That whole sacrifice thing also translated into swallowing my voice. I tried to "soften" my feelings by presenting them in an indirect and, frankly, a dishonest way. Not having grown up in a household that helped socialize me in positive ways, I had no idea how to communicate honestly, with kindness. When I went to college, I observed lots of nice coeds who seemed to be getting along with each other. Many of them – the ones I admired – were expert at hinting at things – and the others would get the message and just automatically desire to please them and change their errant ways! Wow! It all looked so easy! So I learned to express myself "nicely," hoping for the same outcome. Unfortunately, I think I was sitting on a lot more distress than these nice coeds may have been. But I never, ever expressed it – until I was filled to the brim with resentment and even hatred, and some poor being would provide the "straw that broke the camel's back." Then the volcanic explosion! But these were just small releases compared to the amount of distress that was roiling beneath the surface – distress that I was turning inward, in my relentless quest to protect the world (now from myself and my anger) and to be a sacrifice. In time, that distress turned inward became my friend and teacher, rheumatoid arthritis, a condition in which the body attacks itself. "Wake up! Wake up!" said RA. Being a sacrifice, turning my anger inward on myself rather than addressing the people and issues that made me angry – was making me very, very sick. Being nice was killing me.
- That power is neither bad nor good, and that I can use mine.
My good friend, Yarrow, once invited me to join her on a shamanic adventure to be led by a Peruvian teacher in the Canyon de Chelly, a canyon which is sacred to the tradition of the Navajo people. This was a special opportunity, a week-long experience of hiking, shamanic journeying, ceremony and teaching, and it was going to occur on the canyon floor. White people can only enter Canyon de Chelly through the services of an authorized Navajo guide, and we were going to be camping on such a guide's own land, deep within the canyon. I jumped at the chance, even though I was unfamiliar with the teacher, Jose Luis Herrera, or his tradition. When I met him, I liked him very much. He was warm, unassuming, hard working, and an interesting combination of masculine and feminine traits which Yarrow said was common of men from the shamanic traditions of the Andes, and which I found very Quakerly. One evening, during the teaching session, he referred to power as something that one could gain and use. I felt myself recoiling even at the use of the word, and even though none of this man's behaviors indicated he was talking about dominative power, power that has been exercised over people. Neither was he talking exclusively about what I knew as the Power of God – the Power that gives life and breath. As I came to understand him, he was talking about the union of that Power with the power of the Earth, whom he experienced as a living being and whom he called "Pachamama." To the power of Love and Life he was adding the power of the elements, the power of the weather, the stones, the animals, the waters, the sky and the lights within the sky. He was talking about a power that also resides in human beings, simply by virtue of living in a physical body that is inhabited by spirit. And he was saying that we all have access to this power, that we can learn to use it, and that it can be used or misused, much like any other power such as electricity or fire. He said that a shaman seeks to augment his or her power! And why would a shaman do that? For personal fulfillment and evolution, and the benefit of the community. What a revelation for one who had been giving away her power by the basketfuls all of her life! What a revelation for one who has yearned to flee a chaotic childhood by running to the woods, ponds, and starry skies!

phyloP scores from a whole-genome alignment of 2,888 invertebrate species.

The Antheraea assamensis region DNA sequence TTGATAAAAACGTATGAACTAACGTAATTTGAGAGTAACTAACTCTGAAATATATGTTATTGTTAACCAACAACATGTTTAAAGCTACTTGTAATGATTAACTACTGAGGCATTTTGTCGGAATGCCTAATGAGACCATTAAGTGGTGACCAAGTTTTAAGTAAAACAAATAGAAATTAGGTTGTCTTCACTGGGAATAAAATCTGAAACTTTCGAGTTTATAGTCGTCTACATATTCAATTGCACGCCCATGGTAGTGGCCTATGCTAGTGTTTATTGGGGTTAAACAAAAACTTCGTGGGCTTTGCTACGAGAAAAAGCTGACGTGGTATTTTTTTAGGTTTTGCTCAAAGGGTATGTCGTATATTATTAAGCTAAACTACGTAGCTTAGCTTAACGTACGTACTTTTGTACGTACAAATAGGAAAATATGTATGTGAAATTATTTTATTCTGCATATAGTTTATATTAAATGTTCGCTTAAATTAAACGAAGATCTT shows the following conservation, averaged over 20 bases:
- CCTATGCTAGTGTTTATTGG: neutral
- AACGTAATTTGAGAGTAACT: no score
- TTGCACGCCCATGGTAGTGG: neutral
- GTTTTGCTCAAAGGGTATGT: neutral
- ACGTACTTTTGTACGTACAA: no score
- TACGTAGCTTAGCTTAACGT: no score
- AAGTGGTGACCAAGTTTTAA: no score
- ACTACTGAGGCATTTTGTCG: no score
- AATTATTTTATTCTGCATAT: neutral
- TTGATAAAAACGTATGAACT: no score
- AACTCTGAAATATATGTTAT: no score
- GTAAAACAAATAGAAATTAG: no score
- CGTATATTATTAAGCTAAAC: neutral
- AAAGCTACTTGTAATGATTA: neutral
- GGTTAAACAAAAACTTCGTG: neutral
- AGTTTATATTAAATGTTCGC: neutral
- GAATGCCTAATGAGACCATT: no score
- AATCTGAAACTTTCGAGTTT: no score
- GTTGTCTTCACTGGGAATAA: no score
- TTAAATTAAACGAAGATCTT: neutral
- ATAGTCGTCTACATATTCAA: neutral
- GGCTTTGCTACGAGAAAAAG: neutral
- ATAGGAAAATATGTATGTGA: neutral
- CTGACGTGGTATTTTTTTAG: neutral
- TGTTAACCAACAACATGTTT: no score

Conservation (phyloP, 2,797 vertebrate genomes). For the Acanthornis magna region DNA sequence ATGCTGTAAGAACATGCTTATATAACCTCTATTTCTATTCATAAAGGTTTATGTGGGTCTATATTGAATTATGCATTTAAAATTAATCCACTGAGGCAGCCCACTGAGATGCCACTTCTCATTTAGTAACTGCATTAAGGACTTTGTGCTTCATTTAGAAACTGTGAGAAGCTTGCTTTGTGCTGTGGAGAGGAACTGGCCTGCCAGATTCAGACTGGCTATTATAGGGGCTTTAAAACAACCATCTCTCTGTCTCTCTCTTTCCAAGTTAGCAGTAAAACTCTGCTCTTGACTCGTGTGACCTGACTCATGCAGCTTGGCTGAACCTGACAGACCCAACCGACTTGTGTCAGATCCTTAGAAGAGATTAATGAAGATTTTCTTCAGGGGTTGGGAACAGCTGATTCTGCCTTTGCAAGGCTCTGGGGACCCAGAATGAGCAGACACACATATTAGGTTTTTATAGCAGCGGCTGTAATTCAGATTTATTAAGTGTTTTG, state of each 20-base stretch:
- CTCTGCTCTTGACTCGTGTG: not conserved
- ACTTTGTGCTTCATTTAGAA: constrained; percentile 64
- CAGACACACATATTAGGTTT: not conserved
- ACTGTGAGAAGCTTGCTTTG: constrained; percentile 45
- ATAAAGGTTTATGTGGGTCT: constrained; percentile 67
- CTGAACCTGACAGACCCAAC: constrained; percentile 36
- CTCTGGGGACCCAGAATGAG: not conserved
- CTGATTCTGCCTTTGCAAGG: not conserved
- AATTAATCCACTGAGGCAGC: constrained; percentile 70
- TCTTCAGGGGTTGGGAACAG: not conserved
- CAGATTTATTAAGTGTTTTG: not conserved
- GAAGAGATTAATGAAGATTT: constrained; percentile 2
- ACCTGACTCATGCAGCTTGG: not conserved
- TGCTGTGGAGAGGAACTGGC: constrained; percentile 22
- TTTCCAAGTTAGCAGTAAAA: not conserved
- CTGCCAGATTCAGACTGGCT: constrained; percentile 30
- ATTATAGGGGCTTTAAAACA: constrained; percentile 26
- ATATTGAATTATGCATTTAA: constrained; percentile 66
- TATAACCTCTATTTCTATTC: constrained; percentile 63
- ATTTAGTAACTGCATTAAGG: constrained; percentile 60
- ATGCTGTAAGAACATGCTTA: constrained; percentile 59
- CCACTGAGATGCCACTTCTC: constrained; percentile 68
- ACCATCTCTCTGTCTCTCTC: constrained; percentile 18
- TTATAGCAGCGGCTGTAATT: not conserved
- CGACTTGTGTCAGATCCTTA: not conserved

Since Canyon de Chelly, that is what I have committed myself to – reconnecting with the living stream of power that is available to all of us. This power originates in two places: in the rarified atmosphere where God lives, and in the denser environment of Pachamama. It is a stream of power that flows from Spirit, through me and into the Earth, and back again from Earth, through me, to Spirit. I am now certain that there is no more room in this body for any illness that deprives me of that power, that my body and spirit are capable, together, of the greatest transformation of all, the reclaiming of my essential wholeness; and that I am an integral part of the transformation of a wounded world into a healed one.
© 2010 Merry Stanford